I don’t need a smart phone, an i-pad or a television badly enough where I would risk serious injury to get it. I would rather devote my time, as much as I can, to the people I love, and to make sure they are happy, well cared for, and are taught the values they need to have in life. I wouldn’t want to teach my children how to go after what they want by fighting crowds and pushing and shoving people around. This sets a poor example, and sets the stage for a poor future.

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            Special Notices

A new book by Leonore H. Dvorkin is now available in print, e-book, and audiobook formats. The title is Another Chance at Life: A Breast Cancer Survivor’s Journey.

 

Summary: This is the story of my 1998 breast cancer and mastectomy, with no reconstruction. The book deals primarily with the surprising emotional benefits I gained. The five appendices offer a wealth of practical information on risk factors for breast cancer, ways to help prevent it, and much more. The book is now in Spanish, too, in e-book and print formats.

Review quotes: "Beautiful, moving, informative, uplifting." "A terrific read – well-written, frank, and honest." "An unusual and important perspective on the experience of having breast cancer." 

The paperback is $9.95, the e-book is $3.99, and the audiobook is $14.95 (less with membership in Audible, Inc.). 

For more review quotes, text excerpts, buying links, a link to the Spanish edition, and more, please see http://www.leonoredvorkin.com/brcan/index.php    

E-mail: leonore@leonoredvorkin.com 

Home 303.985.2327 (best number) / Cell 303.885.1728

My website: www.leonoredvorkin.com (books, articles, language services, publishing help, and more)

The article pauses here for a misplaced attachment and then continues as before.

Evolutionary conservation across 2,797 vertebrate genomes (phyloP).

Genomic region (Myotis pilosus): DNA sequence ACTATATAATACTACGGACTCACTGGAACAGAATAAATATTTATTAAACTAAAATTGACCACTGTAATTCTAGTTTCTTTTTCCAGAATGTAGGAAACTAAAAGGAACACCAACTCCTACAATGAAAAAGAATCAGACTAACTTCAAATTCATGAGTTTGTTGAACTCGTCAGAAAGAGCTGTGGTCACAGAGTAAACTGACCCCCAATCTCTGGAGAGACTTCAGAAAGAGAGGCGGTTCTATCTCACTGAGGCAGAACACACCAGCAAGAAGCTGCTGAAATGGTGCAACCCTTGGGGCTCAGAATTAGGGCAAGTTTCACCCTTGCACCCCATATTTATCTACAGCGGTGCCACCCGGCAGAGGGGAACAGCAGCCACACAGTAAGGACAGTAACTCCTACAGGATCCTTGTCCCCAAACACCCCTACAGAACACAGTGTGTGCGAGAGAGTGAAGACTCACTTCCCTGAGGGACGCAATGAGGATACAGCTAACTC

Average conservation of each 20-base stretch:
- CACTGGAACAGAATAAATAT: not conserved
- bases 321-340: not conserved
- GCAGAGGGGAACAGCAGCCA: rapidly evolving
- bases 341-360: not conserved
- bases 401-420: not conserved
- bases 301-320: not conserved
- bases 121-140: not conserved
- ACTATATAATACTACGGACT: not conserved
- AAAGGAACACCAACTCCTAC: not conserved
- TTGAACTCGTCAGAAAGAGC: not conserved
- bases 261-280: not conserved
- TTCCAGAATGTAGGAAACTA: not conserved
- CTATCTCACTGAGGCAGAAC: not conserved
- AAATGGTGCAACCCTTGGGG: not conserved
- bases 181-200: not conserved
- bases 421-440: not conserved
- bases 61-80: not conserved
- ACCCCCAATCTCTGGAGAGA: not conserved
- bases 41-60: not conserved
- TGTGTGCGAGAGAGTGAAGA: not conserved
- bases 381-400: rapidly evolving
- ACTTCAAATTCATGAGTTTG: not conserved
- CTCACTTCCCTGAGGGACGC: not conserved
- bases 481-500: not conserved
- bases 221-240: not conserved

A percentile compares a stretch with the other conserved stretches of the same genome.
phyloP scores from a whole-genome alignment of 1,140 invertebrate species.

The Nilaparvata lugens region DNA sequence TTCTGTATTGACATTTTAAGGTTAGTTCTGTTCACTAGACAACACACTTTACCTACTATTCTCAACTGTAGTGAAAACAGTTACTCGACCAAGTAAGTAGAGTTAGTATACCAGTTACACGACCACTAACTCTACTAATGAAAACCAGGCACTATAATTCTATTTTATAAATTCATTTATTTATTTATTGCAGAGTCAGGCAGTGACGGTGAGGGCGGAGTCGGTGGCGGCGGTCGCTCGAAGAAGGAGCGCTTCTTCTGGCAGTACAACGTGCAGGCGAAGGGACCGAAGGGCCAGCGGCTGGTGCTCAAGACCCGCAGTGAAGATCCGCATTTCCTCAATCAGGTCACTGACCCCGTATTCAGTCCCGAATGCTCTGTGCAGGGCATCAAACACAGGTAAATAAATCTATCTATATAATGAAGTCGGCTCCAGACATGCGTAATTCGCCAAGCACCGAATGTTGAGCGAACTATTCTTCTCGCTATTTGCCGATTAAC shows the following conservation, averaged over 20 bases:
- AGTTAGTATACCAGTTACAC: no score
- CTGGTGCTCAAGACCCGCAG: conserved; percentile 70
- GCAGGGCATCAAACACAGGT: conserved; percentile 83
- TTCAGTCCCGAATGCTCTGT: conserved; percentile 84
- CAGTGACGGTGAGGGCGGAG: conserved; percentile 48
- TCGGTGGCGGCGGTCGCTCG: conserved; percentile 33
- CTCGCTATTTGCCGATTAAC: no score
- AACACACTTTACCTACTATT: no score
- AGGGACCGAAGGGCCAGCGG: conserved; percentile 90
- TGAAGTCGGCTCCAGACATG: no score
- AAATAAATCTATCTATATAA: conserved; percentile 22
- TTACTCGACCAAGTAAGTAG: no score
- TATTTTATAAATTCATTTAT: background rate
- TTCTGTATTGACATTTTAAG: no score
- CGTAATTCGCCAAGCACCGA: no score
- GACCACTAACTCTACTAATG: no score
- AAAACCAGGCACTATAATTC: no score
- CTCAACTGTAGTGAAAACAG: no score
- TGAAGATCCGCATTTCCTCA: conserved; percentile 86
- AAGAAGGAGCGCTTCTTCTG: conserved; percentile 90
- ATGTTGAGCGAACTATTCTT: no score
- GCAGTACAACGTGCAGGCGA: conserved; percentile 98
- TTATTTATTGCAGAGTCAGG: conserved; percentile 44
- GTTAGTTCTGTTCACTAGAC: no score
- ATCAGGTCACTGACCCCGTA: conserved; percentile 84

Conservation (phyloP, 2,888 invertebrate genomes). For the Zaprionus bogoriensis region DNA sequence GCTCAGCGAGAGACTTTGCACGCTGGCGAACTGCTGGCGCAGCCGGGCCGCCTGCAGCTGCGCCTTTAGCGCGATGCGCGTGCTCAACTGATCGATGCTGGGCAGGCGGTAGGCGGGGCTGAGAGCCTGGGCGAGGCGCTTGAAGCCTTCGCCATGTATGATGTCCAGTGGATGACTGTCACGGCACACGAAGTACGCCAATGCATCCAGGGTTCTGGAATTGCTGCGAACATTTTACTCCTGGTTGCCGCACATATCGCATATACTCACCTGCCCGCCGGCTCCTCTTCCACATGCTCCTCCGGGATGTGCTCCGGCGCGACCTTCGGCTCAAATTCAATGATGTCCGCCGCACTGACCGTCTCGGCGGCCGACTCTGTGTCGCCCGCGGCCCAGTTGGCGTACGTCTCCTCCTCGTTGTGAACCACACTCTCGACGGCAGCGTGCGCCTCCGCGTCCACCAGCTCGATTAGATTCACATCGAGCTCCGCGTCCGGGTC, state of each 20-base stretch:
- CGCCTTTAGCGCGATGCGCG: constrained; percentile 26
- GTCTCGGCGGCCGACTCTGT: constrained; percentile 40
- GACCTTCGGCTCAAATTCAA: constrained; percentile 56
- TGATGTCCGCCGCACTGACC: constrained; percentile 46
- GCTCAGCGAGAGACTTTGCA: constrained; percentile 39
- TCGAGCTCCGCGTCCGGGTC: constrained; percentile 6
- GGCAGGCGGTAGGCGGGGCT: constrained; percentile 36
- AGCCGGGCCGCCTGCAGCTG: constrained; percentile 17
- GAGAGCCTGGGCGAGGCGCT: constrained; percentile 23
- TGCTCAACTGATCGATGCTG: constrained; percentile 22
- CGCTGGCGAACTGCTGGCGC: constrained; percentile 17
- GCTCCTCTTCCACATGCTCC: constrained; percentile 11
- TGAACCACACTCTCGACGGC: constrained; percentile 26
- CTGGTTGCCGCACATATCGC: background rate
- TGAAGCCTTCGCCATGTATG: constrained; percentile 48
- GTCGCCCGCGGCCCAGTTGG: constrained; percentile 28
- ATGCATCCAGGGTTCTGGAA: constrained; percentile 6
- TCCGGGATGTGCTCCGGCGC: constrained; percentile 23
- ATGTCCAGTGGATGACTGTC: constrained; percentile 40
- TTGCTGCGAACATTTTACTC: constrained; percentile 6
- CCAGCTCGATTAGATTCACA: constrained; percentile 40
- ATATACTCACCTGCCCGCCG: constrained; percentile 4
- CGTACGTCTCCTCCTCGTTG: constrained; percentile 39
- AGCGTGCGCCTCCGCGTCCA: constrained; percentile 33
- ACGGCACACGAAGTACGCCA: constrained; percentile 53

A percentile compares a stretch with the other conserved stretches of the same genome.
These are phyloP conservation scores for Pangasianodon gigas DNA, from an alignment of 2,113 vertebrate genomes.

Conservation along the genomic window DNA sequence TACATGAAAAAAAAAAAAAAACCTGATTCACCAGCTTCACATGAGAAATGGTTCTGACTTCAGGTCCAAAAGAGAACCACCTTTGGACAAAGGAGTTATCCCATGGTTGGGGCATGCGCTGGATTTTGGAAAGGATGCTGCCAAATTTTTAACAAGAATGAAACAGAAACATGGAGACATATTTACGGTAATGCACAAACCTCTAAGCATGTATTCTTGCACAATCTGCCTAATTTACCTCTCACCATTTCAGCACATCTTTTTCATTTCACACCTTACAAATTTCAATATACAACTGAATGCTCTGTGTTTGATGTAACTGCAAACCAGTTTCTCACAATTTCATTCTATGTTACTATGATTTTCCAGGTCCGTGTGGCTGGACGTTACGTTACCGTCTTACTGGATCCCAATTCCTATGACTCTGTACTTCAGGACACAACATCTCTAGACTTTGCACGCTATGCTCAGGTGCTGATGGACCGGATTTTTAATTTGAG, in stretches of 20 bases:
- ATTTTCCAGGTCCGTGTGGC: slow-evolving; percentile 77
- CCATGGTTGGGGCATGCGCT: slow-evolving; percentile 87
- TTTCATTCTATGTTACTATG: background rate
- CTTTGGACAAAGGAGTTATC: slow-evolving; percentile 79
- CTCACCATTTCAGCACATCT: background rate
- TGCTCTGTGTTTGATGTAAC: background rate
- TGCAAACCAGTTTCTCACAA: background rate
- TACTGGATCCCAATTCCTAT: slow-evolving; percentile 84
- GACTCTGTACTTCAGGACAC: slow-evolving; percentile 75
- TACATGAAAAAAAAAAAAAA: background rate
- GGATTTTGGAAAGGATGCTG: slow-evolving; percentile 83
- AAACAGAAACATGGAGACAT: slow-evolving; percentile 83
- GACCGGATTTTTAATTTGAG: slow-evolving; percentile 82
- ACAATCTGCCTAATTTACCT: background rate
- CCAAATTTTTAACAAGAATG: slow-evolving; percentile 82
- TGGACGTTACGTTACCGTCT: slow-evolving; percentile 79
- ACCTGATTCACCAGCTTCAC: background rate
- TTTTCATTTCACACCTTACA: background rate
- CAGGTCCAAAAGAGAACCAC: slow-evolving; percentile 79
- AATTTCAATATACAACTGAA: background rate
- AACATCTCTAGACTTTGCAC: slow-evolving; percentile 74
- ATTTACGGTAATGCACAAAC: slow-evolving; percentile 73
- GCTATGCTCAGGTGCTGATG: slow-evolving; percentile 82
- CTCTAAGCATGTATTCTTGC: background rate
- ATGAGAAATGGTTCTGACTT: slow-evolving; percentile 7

David's website: www.dvorkin.com

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Hey Folks! Would you like to have lots of fun and meet other blind or visually impaired individuals from across the country and around the world? Do you like challenging games, old-time radio, adaptive cooking techniques, book clubs, chess instruction, product presentations, real-time technical assistance with your computer, and lots and lots more? If this is what you are looking for, join us at, Out-Of-Sight! We offer nearly 40 different Chat Rooms with something for everyone! This site is made up of the most friendly and courteous folks you are likely to meet on the net! The Out-Of-Sight community is made up of a set of free voice chat rooms that are extremely user friendly, and all you need is a microphone to get started!

To become a member and join our Out-Of-Sight free chat community go to the website, www.out-of-sight.net

If you have any questions or need assistance logging in, please contact, webmaster@out-of-sight.net

We hope to see you soon! "Catch the vision – it's Out of Sight!"